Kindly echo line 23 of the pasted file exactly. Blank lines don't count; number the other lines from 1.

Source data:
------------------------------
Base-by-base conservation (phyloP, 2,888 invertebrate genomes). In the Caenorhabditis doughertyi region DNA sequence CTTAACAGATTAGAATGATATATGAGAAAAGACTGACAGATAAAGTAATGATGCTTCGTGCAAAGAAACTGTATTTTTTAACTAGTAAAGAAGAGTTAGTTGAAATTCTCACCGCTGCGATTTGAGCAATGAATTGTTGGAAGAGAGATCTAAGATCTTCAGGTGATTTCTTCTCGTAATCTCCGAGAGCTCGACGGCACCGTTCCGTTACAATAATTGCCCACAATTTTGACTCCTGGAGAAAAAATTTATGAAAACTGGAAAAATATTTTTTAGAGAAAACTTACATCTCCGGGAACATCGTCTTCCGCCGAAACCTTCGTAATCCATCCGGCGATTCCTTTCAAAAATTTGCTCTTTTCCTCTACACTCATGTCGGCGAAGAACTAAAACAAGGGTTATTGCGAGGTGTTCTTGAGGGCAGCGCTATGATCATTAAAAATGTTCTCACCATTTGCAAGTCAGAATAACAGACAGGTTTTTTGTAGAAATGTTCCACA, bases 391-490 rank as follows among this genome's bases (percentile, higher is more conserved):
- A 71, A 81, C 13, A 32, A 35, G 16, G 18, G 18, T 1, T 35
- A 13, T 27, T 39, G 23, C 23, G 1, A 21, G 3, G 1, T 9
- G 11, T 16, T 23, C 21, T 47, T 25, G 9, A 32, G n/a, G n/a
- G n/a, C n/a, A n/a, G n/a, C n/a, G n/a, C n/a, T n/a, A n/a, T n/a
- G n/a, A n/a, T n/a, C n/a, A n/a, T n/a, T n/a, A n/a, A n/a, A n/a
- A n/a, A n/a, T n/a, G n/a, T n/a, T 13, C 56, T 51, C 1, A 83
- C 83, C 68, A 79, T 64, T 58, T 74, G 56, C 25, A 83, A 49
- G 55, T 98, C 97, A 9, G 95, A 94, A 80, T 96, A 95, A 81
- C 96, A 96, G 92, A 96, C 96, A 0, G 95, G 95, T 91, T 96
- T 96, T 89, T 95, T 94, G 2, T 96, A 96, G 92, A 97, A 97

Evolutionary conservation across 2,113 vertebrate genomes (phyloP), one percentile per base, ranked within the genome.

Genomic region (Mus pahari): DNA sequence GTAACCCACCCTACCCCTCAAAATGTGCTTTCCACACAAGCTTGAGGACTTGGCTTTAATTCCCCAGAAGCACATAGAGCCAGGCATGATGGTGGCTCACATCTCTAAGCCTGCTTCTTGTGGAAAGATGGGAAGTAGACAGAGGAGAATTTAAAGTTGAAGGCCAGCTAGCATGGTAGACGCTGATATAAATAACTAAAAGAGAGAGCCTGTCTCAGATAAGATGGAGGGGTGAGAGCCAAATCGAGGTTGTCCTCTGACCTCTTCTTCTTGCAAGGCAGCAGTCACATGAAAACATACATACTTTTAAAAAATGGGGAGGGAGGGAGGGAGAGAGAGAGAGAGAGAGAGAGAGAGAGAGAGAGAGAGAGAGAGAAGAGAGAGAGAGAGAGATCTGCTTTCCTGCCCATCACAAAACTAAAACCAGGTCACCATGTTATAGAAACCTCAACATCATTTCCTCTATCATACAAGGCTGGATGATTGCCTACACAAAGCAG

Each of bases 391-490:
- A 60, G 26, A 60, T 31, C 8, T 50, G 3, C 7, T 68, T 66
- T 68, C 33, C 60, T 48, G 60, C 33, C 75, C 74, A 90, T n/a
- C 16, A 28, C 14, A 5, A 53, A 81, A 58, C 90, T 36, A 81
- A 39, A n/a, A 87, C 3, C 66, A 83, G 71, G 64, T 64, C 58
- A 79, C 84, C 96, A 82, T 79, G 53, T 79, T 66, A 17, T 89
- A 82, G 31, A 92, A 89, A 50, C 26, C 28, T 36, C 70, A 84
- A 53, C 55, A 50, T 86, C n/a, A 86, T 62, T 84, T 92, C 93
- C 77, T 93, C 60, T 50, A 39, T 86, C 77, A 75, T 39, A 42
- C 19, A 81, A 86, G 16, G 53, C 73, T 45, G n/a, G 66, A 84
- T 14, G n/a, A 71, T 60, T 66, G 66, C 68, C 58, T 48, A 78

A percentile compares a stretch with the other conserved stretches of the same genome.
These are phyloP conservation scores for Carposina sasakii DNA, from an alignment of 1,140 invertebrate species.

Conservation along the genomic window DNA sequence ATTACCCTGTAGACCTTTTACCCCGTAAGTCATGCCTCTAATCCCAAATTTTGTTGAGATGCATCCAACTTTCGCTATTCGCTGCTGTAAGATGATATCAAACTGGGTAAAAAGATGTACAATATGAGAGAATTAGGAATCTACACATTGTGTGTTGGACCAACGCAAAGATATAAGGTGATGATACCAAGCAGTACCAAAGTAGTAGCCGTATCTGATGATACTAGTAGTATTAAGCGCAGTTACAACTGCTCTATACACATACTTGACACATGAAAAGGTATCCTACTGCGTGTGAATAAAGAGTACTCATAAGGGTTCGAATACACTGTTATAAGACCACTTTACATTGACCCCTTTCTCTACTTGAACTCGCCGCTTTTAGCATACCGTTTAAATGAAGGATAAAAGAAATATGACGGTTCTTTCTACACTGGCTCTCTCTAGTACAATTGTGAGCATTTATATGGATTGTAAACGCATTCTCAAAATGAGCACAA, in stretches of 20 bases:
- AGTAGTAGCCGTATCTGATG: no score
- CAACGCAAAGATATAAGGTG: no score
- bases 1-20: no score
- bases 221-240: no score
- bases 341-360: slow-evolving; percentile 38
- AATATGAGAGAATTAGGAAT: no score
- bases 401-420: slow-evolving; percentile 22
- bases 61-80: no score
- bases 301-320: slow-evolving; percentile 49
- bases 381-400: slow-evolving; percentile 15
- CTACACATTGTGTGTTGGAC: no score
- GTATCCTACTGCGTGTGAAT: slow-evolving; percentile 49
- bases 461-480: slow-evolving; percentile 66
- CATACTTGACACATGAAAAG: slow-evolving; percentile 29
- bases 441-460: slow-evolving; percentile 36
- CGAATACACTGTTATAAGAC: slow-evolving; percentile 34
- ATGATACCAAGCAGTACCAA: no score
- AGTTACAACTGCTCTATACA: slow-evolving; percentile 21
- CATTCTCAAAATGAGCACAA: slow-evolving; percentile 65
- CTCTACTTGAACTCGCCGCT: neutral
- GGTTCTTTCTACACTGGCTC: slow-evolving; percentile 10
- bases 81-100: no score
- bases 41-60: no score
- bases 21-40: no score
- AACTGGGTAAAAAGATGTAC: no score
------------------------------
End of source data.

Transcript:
- C 19, A 81, A 86, G 16, G 53, C 73, T 45, G n/a, G 66, A 84